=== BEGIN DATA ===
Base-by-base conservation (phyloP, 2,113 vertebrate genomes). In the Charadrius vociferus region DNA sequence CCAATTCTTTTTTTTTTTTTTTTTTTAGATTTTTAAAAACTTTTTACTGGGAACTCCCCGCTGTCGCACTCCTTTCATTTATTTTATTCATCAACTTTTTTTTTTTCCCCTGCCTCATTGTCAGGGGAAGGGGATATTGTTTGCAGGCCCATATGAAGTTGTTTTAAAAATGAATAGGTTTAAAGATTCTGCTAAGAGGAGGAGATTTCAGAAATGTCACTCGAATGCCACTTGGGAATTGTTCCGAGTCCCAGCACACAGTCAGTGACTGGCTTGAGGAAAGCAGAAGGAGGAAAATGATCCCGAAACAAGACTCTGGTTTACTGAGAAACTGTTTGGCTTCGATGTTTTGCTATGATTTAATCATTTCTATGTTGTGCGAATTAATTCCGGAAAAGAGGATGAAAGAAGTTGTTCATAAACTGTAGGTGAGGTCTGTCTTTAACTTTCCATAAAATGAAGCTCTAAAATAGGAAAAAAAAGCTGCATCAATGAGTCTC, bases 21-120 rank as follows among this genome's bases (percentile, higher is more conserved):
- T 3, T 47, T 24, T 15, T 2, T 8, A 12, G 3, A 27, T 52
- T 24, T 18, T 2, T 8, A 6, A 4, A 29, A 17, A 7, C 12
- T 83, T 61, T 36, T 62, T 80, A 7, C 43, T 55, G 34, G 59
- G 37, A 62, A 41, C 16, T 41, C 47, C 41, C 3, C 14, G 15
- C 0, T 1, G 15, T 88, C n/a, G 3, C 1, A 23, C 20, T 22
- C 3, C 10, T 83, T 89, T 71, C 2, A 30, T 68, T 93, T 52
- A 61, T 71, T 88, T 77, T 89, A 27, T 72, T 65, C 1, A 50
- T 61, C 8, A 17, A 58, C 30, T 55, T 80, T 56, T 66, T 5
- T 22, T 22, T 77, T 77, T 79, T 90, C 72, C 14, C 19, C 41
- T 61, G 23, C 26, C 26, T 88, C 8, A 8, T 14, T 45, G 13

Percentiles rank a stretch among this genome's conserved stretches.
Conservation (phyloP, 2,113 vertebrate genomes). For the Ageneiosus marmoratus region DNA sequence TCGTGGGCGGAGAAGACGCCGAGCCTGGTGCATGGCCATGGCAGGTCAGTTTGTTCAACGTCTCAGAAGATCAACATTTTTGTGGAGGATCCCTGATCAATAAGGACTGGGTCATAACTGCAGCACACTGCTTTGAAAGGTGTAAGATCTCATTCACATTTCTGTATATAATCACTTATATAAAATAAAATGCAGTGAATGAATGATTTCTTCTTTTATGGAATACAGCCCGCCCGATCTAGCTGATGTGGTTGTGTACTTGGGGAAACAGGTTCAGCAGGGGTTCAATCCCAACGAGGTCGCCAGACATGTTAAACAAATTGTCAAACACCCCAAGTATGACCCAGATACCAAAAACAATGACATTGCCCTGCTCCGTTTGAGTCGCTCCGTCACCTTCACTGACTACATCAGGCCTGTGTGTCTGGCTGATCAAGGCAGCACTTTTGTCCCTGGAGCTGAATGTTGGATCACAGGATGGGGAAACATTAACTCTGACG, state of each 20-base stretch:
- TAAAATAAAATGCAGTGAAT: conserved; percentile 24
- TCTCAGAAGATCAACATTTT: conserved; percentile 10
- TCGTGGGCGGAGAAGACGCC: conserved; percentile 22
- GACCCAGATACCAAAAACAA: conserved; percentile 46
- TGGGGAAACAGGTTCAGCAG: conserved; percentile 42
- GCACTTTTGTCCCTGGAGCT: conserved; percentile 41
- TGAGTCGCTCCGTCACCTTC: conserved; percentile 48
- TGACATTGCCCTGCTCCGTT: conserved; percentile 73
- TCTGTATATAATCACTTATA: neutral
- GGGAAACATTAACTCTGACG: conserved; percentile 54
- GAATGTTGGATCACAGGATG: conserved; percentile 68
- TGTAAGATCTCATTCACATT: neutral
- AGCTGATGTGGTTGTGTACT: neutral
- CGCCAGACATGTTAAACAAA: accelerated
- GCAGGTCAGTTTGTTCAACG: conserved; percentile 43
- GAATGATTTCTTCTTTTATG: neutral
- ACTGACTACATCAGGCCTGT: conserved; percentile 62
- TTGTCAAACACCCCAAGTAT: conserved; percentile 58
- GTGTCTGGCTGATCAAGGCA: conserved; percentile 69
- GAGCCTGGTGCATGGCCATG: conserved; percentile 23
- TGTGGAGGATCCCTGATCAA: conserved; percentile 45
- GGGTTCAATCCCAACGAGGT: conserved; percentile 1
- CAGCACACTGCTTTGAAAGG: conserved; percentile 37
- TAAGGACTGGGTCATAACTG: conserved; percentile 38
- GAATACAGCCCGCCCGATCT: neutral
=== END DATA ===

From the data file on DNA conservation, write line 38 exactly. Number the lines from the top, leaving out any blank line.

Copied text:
- GAATACAGCCCGCCCGATCT: neutral